Sinn Fein is accusing unionists of conducting "a witch-hunt" against Belfast City Council's two most senior officers as councillors voted for an independent investigation into the Bobby Storey funeral controversy.
Every party, except Sinn Fein and People Before Profit, supported the motion calling for the investigation at an emergency council meeting on Friday.
The DUP, Alliance, SDLP, Greens, Progressive Unionist Party and Ulster Unionists insisted that a full and rigorous investigation was essential to restore public confidence in the council.
The cremation service at Roselawn Cemetery for the former IRA leader on June 30 was the only one of nine that day where 30 people were allowed to attend.
Council chief executive Suzanne Wylie and Director of City and Neighbourhood Services Nigel Grimshaw have apologised to the eight families denied the same treatment as Mr Storey's.
Both senior officers have lodged a formal grievance with the council and have threatened to resign.
Sinn Fein group leader Ciaran Beattie said their treatment had been "terrible" and there was a strategy in place to undermine two people who had "done nothing wrong".
He said that some people wanted "a pound of flesh", adding "this is a witch-hunt".
Mr Beattie said that Ms Wylie and Mr Grimshaw had put in 80 hour weeks throughout the coronavirus crisis and "no two worked harder".
He said that he had every confidence they would be vindicated. He added that Bobby Storey had "fought for equality his whole life" and would not have wanted other families treated differently to his own.
Ulster Unionist councillor Sonia Copeland said that she held the two senior council officers in high regard as "good and honest public servants".
But she continued: "Nothing I have heard has changed my view that public confidence could not be restored by anything other than a full and independent investigation.
"I will play no part in any witch-hunt, I will not join bombastic calls for rolling of heads.
"I expect the facts, warts and all." DUP group leader George Dorrian said that the council was "corporately responsible" for what happened to the eight other families.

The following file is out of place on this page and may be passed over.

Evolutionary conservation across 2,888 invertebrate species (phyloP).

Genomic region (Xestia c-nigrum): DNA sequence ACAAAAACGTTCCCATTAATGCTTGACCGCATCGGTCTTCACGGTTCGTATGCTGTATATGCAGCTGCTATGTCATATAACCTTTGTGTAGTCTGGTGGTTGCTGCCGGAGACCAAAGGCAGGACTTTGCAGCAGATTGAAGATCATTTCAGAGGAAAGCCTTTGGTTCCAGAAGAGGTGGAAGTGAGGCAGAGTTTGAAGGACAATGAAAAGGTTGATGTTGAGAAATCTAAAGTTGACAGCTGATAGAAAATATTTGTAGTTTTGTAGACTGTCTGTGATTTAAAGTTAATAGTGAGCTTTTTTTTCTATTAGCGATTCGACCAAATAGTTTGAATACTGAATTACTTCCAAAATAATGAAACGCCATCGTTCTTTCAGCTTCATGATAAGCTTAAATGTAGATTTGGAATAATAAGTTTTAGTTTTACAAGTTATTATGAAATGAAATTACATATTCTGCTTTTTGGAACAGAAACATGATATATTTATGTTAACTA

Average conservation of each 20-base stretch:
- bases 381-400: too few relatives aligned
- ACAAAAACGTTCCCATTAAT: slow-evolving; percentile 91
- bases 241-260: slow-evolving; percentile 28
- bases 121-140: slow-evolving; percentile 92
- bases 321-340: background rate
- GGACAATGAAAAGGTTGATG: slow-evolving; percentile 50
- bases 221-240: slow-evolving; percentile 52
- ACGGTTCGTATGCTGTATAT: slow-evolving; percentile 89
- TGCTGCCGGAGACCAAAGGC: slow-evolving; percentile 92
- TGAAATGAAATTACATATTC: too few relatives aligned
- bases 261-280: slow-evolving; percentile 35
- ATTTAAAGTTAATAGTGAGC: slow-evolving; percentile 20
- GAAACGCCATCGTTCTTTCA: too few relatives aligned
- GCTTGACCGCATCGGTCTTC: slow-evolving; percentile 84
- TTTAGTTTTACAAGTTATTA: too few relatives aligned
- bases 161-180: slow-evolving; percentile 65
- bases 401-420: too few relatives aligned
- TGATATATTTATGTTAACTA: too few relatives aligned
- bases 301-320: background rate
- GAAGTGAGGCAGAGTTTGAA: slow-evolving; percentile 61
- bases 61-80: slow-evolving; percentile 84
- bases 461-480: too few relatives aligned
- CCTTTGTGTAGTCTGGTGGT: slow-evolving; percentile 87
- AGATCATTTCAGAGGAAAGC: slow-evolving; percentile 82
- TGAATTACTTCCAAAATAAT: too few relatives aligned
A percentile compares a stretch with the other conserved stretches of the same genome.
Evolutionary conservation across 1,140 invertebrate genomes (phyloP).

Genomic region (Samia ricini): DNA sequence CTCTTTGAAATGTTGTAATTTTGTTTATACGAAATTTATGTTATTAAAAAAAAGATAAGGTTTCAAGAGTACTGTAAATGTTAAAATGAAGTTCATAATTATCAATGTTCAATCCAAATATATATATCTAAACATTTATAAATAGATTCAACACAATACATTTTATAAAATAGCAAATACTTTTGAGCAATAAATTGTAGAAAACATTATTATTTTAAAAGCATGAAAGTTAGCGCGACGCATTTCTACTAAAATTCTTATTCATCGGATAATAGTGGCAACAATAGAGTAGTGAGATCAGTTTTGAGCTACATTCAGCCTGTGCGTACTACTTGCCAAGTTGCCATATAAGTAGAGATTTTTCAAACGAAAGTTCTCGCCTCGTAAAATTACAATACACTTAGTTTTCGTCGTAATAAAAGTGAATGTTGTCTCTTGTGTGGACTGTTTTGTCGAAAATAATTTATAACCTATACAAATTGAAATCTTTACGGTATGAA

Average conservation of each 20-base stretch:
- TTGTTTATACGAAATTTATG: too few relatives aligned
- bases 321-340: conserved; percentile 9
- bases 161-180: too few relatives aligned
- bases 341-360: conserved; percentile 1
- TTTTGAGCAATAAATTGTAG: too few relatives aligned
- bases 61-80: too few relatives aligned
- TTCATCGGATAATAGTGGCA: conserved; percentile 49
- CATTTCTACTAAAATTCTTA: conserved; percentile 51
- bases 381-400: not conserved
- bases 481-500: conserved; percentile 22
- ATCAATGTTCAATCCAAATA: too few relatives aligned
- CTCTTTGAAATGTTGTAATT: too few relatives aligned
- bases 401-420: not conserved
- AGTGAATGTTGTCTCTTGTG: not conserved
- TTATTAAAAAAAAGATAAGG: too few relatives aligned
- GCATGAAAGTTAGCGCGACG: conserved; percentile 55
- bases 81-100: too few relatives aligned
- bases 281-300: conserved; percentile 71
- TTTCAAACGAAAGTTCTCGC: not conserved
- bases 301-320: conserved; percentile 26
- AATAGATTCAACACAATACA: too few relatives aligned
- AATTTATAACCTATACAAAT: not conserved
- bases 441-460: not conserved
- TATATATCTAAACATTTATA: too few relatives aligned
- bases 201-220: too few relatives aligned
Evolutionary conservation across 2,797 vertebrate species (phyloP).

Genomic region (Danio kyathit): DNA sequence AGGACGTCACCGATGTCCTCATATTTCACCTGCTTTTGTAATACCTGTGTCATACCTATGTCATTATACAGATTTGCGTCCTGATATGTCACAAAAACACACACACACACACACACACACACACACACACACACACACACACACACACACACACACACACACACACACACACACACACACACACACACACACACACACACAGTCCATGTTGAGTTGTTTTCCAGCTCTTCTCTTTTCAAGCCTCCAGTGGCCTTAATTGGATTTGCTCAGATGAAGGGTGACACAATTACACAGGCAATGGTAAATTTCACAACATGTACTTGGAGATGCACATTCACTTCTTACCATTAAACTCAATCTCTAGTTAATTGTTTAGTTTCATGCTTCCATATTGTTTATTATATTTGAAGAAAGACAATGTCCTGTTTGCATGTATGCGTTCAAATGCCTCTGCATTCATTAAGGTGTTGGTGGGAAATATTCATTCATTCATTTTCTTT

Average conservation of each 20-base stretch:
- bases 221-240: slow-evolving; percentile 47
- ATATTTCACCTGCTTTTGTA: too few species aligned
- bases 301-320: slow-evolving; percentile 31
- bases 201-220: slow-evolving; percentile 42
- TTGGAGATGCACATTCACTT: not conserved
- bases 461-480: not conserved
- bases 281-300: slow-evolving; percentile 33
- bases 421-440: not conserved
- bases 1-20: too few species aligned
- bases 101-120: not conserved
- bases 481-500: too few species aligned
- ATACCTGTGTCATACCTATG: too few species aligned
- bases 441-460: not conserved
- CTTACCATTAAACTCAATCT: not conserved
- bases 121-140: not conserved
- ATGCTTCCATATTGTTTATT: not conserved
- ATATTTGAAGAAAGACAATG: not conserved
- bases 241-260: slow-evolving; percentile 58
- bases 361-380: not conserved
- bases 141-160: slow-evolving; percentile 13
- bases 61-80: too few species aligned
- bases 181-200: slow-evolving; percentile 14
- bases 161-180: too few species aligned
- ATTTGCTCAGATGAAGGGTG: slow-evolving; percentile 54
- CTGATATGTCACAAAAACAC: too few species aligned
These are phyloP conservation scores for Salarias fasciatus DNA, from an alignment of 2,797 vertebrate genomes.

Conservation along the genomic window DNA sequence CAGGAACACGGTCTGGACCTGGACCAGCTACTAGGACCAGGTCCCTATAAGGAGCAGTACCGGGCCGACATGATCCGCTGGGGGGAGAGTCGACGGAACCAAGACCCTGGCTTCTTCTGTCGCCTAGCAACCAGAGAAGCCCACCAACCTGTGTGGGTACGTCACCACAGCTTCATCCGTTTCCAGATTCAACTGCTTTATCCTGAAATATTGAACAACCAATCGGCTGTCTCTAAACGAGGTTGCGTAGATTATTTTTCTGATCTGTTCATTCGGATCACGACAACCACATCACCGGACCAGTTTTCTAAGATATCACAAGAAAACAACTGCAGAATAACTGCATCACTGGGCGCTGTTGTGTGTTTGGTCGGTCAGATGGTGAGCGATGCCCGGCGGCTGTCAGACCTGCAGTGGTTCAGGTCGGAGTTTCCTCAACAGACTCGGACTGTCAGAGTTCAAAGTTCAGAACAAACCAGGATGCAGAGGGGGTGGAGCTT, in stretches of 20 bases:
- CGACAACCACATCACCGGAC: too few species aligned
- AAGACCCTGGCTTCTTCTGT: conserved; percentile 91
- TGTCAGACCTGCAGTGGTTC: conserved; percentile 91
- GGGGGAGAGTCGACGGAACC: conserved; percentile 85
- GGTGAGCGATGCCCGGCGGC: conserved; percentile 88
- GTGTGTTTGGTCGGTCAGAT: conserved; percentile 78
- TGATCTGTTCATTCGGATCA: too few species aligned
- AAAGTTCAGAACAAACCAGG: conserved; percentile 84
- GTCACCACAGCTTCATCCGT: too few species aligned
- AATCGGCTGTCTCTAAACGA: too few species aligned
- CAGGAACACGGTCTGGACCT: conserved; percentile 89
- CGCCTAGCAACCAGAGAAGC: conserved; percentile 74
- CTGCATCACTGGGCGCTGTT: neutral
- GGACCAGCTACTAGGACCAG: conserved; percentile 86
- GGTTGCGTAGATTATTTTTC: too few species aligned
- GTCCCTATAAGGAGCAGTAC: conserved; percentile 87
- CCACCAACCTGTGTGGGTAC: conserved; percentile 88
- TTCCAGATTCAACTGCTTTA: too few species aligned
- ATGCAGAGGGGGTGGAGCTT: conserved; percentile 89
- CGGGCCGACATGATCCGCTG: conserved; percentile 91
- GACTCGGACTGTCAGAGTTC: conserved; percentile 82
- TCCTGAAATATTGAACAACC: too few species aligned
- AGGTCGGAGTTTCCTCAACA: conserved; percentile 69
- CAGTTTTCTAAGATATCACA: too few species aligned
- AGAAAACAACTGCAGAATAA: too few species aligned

He said that he had never experienced such "anger and sadness" in the community since he had joined the council.
PUP councillor Dr John Kyle said: "It is important we have an independent investigation. Every institution makes mistakes.
"We need to know what happened and when and why decisions were made."
Alliance councillor Sian Mulholland said there was a need for "clarity and transparency" around events in Roselawn Cemetery rather than the "drip-feed of information" there had been to councillors.
The Greens' Malachai O'Hara apologised to the eight families but said words would be "cold comfort" to them.
It appeared that there was "one rule for senior politicians and those with power and influence and another for ordinary people", he added.
SDLP group leader Donal Lyons said that a comprehensive investigation was needed.
People Before Profit group leader Fiona Ferguson said her thoughts were "very firmly with those families who were denied the opportunity that others had to grieve".
But she said that she could not support the motion because of the double standards of other parties "who shirk suggestions of similar inquiries into deaths in care homes and fines for Black Lives Matter protesters". She objected to CCTV footage of grieving families being handed over to an investigator without their permission.
The motion was passed with 36 votes in favour, and 21 Sinn Fein and People Before Profit councillors abstaining.